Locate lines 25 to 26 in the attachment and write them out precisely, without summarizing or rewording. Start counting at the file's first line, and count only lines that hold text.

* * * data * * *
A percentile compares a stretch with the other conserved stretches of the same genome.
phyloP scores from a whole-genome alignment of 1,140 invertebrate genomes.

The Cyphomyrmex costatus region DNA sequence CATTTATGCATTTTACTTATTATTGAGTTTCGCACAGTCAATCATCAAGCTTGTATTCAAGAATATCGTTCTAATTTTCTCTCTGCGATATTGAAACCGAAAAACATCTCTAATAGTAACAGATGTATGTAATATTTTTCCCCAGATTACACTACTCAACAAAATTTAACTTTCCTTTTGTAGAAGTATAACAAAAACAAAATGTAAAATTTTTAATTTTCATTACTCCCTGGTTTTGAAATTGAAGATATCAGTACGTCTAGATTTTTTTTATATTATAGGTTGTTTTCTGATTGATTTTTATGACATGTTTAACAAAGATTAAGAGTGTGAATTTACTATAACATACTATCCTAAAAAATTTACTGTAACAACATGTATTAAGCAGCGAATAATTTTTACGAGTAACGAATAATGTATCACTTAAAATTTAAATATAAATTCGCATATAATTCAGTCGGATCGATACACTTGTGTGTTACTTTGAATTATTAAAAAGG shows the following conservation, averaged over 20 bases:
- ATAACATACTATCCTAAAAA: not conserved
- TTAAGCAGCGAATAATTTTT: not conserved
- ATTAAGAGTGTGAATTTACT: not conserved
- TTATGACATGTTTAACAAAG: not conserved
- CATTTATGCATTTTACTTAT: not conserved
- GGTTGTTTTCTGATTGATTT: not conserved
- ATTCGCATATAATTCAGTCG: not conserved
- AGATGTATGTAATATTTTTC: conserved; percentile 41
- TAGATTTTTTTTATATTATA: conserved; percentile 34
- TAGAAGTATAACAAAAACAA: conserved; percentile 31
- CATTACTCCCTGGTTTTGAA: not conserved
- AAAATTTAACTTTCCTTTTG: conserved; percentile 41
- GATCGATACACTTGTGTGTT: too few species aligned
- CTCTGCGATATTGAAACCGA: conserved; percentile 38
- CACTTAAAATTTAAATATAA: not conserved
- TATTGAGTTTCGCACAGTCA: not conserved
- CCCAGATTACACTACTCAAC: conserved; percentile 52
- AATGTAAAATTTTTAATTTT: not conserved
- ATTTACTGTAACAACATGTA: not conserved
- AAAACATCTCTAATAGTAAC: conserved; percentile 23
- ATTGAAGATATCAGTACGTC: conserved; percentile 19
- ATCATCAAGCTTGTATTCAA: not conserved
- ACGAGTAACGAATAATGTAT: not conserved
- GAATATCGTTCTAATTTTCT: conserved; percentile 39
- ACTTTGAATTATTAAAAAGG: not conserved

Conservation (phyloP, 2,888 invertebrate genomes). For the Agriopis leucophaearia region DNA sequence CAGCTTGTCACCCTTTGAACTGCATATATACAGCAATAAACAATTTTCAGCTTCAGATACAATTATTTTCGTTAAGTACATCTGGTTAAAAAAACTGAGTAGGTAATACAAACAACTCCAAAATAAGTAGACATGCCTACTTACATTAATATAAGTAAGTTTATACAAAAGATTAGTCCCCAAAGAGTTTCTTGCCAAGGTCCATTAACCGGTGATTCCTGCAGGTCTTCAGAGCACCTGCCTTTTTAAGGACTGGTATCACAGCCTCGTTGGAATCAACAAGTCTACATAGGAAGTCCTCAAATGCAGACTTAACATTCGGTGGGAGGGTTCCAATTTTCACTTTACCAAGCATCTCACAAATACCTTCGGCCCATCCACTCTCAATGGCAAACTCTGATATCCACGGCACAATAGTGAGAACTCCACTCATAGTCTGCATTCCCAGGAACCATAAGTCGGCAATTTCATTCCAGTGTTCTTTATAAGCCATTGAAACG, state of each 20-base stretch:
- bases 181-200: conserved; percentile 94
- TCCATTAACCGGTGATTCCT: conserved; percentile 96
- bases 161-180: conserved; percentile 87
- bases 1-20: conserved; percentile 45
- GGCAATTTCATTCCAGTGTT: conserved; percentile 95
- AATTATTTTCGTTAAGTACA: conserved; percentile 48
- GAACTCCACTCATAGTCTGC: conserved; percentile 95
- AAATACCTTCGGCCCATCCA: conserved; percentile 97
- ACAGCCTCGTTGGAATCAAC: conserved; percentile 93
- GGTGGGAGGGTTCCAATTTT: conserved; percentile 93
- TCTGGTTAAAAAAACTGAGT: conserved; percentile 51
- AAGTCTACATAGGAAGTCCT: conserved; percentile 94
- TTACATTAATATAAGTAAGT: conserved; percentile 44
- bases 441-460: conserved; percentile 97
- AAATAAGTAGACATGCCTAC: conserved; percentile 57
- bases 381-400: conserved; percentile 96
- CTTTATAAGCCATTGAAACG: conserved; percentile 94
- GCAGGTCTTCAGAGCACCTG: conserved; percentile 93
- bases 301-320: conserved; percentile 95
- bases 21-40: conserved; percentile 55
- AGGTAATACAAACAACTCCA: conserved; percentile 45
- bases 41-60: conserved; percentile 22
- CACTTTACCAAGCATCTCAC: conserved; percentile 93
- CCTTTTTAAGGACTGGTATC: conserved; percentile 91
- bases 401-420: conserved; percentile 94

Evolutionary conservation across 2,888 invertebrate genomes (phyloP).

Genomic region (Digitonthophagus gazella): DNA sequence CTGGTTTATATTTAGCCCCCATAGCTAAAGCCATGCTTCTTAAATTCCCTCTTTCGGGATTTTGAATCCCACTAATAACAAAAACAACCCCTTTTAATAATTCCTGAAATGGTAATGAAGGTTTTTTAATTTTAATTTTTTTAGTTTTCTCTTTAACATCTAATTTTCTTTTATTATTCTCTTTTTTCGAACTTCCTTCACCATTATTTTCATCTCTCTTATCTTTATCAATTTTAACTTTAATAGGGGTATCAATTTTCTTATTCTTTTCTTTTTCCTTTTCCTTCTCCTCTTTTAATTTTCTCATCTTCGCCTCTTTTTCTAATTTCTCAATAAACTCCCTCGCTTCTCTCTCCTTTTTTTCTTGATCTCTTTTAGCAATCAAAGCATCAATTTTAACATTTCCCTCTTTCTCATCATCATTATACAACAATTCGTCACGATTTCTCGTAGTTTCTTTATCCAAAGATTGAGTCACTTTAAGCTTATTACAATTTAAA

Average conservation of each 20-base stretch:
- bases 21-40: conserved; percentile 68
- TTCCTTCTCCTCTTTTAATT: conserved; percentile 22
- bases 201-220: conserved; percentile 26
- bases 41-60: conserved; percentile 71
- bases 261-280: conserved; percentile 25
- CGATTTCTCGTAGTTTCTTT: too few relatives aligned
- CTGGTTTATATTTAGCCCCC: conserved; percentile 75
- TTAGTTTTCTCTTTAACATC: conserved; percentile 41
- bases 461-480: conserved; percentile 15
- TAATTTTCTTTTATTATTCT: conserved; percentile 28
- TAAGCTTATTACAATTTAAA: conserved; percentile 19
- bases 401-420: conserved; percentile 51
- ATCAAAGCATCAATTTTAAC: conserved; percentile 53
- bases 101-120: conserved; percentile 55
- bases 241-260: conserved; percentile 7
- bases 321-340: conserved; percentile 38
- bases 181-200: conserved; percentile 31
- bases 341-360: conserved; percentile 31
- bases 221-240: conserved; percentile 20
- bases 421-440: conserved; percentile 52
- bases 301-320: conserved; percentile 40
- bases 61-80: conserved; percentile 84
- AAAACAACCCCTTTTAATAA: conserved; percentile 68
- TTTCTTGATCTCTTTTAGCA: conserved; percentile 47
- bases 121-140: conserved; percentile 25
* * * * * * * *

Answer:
- ATCATCAAGCTTGTATTCAA: not conserved
- ACGAGTAACGAATAATGTAT: not conserved